Judge won’t yet weigh in on Omaha fire union suit over proposed cuts - Omaha.com
Published Thursday, August 1, 2013 at 12:00 am / Updated at 11:26 am
Judge won’t yet weigh in on Omaha fire union suit over proposed cuts

The Omaha fire union’s request to block city budget cuts might be premature, a Douglas County District judge said Wednesday.

But after four hours of testimony from Fire Chief Mike McDonnell, union leader Steve LeClair and Battalion Chief Scott Muschall, Judge James Gleason wasn’t ready to reject — or sign off on — a temporary injunction against the city.

The hearing was the latest twist in an ongoing battle between fire officials and Mayor Jean Stothert, who is proposing a budget that would lay off 16 firefighters, lead to eight demotions and pull two rigs from service.

The fire union says those cuts would make it harder for the city to comply with national standards for emergency response times, as required in the fire contract.

In a lawsuit filed last week, the union argued that the mayor is trying to get around the labor contract with an order that says the city will “attempt” to comply with those standards, within budget limitations.

Gleason said he needs time to review the contract and the National Fire Protection Association standards at the center of the debate. He told attorneys for the city and the union that it’s tough to tell exactly what action the union is seeking — and what kind of an impact it would have on the functions of the Fire Department.

“Are you telling me that if that budget, which (Stothert) proposes, doesn’t allow compliance or efforts to comply with (NFPA standards) ... I’ve got to order the mayor to allocate more money to the Fire Department?” he asked.
“It’s certainly possible, judge,” said John Corrigan, the union’s attorney.

Stothert’s budget would increase the Fire Department’s funding by $8.2 million from this year. But at $90.6 million, it comes in short of the $96 million plan McDonnell requested for his department.

The mayor has said that she is open to adjusting particular items, provided that the budget doesn’t move from $90.6 million.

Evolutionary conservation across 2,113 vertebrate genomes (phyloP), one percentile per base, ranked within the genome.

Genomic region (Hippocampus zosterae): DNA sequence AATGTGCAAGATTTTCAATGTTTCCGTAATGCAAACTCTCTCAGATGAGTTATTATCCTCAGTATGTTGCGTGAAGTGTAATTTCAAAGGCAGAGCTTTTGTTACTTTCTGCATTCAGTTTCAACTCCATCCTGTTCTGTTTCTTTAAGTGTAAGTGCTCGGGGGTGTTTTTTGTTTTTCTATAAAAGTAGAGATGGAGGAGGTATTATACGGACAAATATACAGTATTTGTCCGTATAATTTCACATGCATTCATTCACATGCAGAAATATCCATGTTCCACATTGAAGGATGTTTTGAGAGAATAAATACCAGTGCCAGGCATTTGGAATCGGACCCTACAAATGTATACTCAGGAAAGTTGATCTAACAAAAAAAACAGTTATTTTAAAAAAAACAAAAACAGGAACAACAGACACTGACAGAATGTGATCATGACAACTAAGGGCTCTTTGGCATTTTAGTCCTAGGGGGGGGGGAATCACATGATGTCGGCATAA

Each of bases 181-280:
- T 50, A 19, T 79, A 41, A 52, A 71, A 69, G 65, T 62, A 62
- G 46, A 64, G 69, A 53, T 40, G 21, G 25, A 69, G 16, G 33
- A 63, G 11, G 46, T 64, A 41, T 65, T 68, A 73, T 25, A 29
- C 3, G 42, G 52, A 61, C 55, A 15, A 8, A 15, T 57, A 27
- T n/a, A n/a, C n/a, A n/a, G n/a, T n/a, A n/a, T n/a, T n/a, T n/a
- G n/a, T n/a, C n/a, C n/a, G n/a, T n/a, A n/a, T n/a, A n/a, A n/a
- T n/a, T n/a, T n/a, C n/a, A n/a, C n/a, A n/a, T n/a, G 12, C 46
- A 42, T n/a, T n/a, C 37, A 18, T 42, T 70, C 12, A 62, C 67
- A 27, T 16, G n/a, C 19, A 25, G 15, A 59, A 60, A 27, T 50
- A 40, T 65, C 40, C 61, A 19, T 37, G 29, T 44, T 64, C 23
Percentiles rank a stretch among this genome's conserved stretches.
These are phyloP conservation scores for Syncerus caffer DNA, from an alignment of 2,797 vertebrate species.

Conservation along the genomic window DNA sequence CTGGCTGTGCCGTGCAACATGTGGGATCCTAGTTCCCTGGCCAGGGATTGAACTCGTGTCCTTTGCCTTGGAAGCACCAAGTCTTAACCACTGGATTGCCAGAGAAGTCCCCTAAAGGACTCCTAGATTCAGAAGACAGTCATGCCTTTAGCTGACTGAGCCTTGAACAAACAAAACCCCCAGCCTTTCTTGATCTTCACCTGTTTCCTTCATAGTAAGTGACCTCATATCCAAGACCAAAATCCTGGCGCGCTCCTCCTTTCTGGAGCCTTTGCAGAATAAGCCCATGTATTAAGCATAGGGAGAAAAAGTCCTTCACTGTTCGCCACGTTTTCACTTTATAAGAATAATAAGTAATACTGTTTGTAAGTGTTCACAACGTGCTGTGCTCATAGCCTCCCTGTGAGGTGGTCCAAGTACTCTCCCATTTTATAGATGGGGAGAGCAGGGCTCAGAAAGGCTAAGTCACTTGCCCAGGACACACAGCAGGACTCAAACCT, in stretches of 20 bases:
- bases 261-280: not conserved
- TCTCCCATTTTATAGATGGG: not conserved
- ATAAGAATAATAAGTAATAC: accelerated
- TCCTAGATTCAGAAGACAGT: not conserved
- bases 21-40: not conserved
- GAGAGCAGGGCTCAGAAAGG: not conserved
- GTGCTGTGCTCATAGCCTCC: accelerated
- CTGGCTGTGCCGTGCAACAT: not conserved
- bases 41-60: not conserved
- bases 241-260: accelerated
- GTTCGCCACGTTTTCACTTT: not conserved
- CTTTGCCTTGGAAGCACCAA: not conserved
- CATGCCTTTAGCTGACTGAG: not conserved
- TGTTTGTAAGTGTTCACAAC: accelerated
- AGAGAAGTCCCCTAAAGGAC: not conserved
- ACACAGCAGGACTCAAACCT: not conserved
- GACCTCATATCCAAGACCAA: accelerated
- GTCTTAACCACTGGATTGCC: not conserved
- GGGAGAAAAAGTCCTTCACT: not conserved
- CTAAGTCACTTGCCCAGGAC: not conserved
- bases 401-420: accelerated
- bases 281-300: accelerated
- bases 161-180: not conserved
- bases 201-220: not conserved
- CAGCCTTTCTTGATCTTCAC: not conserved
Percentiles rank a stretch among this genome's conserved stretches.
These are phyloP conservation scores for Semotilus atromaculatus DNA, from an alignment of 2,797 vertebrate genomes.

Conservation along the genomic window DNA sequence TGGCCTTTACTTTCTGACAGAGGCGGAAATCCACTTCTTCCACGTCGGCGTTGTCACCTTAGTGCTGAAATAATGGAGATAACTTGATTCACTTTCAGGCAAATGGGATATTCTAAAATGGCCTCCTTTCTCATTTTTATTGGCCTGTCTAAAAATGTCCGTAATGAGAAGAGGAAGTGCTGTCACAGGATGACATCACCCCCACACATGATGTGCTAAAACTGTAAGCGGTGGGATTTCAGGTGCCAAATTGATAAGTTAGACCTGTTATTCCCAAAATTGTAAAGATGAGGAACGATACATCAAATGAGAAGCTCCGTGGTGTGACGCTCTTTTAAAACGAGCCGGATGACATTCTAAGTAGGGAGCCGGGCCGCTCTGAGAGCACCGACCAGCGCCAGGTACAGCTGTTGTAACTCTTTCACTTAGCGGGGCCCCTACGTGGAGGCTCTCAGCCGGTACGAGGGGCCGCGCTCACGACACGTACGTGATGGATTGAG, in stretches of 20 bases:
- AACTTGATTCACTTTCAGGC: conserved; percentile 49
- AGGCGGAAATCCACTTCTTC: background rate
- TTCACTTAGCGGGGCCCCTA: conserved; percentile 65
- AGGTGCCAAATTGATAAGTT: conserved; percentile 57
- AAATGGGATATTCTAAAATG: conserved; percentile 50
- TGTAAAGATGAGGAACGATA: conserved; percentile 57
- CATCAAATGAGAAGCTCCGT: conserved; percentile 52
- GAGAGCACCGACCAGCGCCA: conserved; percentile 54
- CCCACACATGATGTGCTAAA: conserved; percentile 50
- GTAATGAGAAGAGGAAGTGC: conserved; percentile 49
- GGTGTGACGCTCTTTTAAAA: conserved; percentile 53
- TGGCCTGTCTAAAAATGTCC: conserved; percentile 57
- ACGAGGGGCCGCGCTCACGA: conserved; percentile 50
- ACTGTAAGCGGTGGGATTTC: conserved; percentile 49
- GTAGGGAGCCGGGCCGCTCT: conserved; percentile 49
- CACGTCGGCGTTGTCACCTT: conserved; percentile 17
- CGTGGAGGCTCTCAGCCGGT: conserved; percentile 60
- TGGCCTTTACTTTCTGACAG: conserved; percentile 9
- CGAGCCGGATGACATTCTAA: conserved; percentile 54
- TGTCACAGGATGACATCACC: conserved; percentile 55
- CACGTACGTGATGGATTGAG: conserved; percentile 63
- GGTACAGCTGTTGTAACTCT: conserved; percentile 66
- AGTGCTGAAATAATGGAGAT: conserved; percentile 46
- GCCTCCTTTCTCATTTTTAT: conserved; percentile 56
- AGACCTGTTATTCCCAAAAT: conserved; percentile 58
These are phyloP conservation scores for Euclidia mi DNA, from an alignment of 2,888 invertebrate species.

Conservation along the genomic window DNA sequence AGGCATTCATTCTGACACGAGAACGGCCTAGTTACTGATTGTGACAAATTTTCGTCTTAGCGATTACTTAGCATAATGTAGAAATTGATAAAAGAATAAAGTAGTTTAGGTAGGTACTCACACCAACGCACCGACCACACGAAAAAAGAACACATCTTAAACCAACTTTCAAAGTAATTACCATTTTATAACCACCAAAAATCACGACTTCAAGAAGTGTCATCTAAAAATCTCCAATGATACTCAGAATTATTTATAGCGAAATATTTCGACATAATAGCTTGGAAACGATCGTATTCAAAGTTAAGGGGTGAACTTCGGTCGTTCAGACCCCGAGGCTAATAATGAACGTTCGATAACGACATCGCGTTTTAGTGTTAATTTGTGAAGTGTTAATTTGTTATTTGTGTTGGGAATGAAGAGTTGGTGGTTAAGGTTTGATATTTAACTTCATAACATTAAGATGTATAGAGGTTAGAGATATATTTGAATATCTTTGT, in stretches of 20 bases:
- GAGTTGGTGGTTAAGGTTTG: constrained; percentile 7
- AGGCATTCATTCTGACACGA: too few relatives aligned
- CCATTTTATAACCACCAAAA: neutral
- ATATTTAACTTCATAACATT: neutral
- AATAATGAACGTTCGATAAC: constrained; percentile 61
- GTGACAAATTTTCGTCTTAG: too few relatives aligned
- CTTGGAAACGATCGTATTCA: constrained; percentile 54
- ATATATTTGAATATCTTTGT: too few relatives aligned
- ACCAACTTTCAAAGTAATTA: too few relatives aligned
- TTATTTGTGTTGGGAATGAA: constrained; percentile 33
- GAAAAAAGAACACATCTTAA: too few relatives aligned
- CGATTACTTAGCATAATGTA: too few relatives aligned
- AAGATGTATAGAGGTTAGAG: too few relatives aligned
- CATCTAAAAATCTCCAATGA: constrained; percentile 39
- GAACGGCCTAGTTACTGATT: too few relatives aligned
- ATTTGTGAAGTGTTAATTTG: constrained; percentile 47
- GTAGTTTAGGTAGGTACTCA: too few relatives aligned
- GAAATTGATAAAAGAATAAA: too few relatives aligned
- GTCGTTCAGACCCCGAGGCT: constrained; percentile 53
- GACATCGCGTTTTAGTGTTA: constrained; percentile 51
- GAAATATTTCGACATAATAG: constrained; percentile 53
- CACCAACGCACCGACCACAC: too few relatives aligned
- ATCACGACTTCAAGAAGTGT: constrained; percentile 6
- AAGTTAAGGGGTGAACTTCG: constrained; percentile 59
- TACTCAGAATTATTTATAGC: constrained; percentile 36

Corrigan said Wednesday that the union opted to file a lawsuit, rather than going through a lengthier grievance process, because it sees the mayor’s actions as an immediate threat to public safety — and a breach of the contract.

“The Mayor’s Office has told the Fire Department and the union: ‘I’m going to propose a budget to be adopted that isn’t going to meet up to the contractual obligations,” he said.

LeClair and Muschall said that adding seconds or minutes to firefighters’ response times could be too much for a critically ill patient or could allow a fire to spread across a building.

Both the union and the city, however, agree that the Fire Department isn’t meeting standards for response times now. It hasn’t been, for at least a year and a half.

Assistant City Attorney Bernard in den Bosch said neither the city nor the union ever expected that the department would meet the NFPA standards all of the time. And he said the contract includes a section noting that budget-related cutbacks could be a reality at some point in the future.

He said city officials and the union have been meeting regularly since January, when the contract was implemented. A real analysis of how the city is doing on response times, he said, won’t come until the end of the year. Until then, he said the city is doing its part to move the department closer to its goals.

“There’s nothing that says it’s going to be an instant fix,” in den Bosch said. “There’s nothing that requires it to be an instant fix. The difficulty, of course, is we’re looking at a budget, which is a short-term thing, and talking about a problem that is response times for a city that is growing, talking about moving fire stations and everything else, which obviously is a long-term fix.”

Gleason, meanwhile, noted a difference between the city weathering ups and downs in the budget and taking actions that would clearly move the city further from established safety standards.

The budget is now in the hands of the City Council, which will hold hearings this month before voting on a final plan. McDonnell, who was previously directed by the mayor to keep quiet on his department’s finances, kept many of his answers short.

The mayor did not attend the hearing, but her chief of staff, Marty Bilek, sat in the back of the courtroom during most of McDonnell’s testimony.

When Corrigan asked whether any of the city’s fire stations could withstand the reduction of a fire engine or medical unit and still remain in compliance with the contract, McDonnell answered with one word: “No.”

And how would Stothert’s proposed budget affect the department’s ability to improve response times?

“It will reduce it,” McDonnell said.

Contact the writer: Erin Golden

erin.golden@owh.com    |   402-444-1543    |  

Erin covers the Omaha City Council and the Mayor's Office.

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